Taking a direct and personal approach, Baerbock didn’t step away from expressing her reservations about Israel’s settlement policy in the West Bank. Citing international law, as interpreted by the International Court of Justice, she made it abundantly clear that this policy crosses a line. In her face-to-face discussion with Prime Minister Benjamin Netanyahu, she urged him to step up and take decisive actions against the violent attacks carried out by Israeli settlers on Palestinians in the West Bank.
However, Baerbock’s engagement goes beyond voicing concerns. She passionately stressed the necessity for Israel not just to condemn settler violence but to actively pursue criminal charges.
In essence, Baerbock is carving out a reputation as a vocal advocate for the well-being of the people in Gaza. This is more than a surface-level examination; she’s taking a deep dive into the intricate web of issues in the West Bank.
Germany’s ‘reason of Israel state’
In the face of criticism directed at Germany’s support for Israel, Baerbock found it “extremely unsettling.” She pointed to Germany’s historic and moral responsibility to the Jewish people and the Israeli state, a responsibility stemming from World War II and the atrocities committed during the Holocaust.
Baerbock affirmed Germany’s commitment to international law and emphasized the dual commitment to German responsibility, showcasing a nuanced stance on the complexities of the conflict.
And that means giving Jewish men and women, whom Germany had tried to annihilate under the Nazi dictatorship, a safe country. That is the state of Israel, and that’s why Israel’s security is Germany’s ‘reason of state,'” she said.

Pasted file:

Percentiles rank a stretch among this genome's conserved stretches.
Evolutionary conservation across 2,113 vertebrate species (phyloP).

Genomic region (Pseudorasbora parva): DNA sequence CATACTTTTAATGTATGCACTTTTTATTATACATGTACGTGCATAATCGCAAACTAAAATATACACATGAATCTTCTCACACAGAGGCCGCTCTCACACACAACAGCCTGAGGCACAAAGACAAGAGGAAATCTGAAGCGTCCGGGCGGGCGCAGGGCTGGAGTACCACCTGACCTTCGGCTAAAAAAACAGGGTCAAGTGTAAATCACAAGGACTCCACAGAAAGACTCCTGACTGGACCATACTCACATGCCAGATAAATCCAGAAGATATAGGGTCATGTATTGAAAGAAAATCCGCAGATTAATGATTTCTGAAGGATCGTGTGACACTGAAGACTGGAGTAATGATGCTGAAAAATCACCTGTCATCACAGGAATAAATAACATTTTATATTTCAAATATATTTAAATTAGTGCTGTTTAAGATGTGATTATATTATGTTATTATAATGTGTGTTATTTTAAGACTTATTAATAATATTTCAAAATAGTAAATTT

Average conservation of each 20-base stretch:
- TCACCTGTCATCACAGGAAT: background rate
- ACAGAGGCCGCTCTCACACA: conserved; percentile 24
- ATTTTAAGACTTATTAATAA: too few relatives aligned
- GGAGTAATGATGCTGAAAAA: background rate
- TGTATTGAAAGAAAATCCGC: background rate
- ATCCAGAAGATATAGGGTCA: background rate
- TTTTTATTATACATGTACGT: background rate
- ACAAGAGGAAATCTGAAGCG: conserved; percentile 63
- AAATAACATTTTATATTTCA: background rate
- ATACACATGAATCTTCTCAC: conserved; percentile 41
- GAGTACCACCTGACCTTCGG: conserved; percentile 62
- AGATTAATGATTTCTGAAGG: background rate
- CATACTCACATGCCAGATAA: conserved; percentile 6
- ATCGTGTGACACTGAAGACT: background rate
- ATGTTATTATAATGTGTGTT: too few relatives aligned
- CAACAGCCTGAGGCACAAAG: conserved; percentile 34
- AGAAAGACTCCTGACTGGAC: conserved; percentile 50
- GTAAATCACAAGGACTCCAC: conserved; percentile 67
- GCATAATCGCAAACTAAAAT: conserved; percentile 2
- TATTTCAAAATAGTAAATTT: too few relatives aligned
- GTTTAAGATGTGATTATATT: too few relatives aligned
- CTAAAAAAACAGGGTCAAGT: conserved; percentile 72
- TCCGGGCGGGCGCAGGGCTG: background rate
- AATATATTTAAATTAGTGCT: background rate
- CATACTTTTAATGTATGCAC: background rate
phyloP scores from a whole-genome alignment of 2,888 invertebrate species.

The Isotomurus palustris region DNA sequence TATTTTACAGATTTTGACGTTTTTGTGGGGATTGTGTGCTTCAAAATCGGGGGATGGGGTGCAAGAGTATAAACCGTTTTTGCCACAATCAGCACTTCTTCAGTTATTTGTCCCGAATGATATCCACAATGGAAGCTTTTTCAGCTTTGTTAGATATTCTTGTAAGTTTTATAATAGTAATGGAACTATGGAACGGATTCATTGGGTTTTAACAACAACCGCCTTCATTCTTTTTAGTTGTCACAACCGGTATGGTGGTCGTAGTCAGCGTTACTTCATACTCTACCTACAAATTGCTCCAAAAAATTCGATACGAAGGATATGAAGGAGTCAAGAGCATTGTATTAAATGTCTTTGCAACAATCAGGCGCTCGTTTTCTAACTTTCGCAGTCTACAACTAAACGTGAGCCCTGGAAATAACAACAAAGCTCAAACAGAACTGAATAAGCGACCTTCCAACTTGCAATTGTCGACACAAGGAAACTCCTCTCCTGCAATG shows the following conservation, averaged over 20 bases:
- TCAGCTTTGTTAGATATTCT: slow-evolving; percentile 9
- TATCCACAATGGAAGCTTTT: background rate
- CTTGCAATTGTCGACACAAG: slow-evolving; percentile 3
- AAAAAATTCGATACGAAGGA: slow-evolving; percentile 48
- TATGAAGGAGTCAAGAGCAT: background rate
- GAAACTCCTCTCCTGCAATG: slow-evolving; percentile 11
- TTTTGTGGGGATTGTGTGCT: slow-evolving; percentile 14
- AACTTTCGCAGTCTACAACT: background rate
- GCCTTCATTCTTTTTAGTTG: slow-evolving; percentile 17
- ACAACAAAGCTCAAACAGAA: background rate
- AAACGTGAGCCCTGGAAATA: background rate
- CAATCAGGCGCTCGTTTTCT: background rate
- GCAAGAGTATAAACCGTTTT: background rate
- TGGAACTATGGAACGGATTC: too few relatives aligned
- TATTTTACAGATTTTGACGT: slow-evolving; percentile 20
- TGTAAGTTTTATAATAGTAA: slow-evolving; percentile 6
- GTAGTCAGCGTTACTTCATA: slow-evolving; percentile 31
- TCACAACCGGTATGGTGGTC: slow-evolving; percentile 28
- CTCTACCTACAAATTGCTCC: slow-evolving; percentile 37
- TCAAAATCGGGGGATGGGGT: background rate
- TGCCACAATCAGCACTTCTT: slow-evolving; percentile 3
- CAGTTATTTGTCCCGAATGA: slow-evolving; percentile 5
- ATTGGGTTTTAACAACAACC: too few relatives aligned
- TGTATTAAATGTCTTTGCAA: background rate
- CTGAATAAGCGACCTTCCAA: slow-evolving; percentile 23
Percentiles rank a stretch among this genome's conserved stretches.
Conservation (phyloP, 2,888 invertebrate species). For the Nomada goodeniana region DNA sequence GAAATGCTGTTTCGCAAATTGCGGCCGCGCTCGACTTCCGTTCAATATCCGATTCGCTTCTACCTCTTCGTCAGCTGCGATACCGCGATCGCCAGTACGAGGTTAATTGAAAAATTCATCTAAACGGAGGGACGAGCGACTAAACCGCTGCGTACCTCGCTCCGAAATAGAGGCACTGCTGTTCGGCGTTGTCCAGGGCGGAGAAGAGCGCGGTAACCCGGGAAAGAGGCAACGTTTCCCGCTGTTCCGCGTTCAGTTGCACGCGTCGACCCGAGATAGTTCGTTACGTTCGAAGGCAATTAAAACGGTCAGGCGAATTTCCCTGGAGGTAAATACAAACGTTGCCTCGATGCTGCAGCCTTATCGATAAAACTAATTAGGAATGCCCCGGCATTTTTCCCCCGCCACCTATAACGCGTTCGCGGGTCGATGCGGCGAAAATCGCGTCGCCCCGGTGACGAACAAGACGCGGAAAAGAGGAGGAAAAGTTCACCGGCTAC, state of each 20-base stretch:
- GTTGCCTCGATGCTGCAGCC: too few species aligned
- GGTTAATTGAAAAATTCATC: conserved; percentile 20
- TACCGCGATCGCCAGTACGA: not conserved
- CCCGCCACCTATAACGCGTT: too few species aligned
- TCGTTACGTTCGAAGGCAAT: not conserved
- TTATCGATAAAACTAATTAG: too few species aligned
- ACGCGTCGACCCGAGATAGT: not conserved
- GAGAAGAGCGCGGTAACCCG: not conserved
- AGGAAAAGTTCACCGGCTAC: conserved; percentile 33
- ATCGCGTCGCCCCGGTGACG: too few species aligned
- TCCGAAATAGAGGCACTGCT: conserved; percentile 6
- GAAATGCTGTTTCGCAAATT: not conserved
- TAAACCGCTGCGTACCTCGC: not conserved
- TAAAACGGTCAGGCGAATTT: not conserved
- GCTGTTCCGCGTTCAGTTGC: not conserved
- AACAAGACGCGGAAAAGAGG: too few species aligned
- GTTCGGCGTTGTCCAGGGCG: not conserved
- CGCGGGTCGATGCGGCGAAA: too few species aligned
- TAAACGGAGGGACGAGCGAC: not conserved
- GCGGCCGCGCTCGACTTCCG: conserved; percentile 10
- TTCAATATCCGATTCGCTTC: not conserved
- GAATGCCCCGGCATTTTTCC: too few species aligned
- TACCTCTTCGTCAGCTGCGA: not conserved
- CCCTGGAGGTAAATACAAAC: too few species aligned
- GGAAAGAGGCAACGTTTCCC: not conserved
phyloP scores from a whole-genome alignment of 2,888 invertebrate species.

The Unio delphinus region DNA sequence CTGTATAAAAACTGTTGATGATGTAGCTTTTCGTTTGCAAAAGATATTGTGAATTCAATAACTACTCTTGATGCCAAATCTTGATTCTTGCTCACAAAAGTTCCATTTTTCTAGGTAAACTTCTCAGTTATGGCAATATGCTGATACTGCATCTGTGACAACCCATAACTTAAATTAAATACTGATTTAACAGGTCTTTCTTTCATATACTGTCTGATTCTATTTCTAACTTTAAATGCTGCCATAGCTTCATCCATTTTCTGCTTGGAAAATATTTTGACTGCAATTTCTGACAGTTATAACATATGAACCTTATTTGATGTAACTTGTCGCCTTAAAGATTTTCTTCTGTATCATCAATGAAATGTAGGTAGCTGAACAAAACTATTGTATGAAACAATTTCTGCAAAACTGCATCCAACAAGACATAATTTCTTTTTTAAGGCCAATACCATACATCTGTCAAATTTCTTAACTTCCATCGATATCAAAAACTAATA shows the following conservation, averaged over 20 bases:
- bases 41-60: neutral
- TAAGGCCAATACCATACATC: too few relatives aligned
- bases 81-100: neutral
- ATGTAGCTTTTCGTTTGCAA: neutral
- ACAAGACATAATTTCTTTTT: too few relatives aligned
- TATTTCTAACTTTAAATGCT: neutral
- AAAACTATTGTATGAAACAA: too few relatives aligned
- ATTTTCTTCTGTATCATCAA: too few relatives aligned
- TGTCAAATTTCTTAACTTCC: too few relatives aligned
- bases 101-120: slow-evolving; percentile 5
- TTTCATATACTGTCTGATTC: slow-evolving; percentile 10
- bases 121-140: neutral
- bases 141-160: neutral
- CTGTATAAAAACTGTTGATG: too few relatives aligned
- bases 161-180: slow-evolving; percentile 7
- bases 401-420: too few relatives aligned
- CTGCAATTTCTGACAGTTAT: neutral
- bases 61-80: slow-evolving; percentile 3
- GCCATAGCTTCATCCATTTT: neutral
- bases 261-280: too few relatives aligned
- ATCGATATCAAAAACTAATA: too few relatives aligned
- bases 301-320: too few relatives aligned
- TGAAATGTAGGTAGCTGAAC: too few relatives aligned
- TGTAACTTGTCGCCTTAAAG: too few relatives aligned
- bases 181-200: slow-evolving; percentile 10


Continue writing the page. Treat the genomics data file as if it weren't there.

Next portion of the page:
The concept of “reason of state” or “Staatsräson” resounds as Germany asserts its steadfast dedication to Israel, positioning this alliance as integral to the very fabric of Germany’s contemporary existence.
Annalena Baerbock, highlighting Germany’s support for Israel state, emphatically stated, “In no way does our support contradict our commitment to international humanitarian law and the universality of human rights.” She underscored the equal value of every life, expressing deep concern over the distressing images of Palestinian children that weigh heavily on her conscience, while also acknowledging the anguish of the thought of Israeli children being subjected to abduction.
German support for Two-State Solution echoed
Earlier this month, the German government has reaffirmed its commitment to a two-state solution while underlining the immediate need to prioritize Israel’s protection. A government spokesperson stated, “We can’t give up on [a two-state] solution because there hasn’t been a better idea over the last 30 or so years.” The aspiration for an independent Palestinian state remains a crucial impetus for the involved parties as they navigate potential resolutions for the post-conflict era.
However, opinions on the viability of the two-state solution vary within Germany. Previous calls to support an independent Palestinian state have faced criticism from both government and opposition lawmakers, as well as the Central Council of Jews in Germany. President Josef Schuster voiced skepticism, deeming such calls unrealistic due to the absence of a “serious representative on the Palestinian side.”
Acknowledging the intricacies of the matter, a government spokesperson admitted that promoting a two-state solution isn’t an immediate priority. The spokesperson remarked, “the long term does not matter” in the midst of the “pressing crisis.” The current focus, according to the spokesperson, is squarely on addressing the root cause of the conflict.
Against this backdrop, Germany faces internal controversy over the conflict. While the government remains a key ally of Israel and vocally supports its Gaza counter-offensive, recent solidarity marches across the country drew criticism. Some participants displayed anti-Semitic and Islamist messaging, prompting concerns and condemnation from various quarters, including the German Council of Muslims.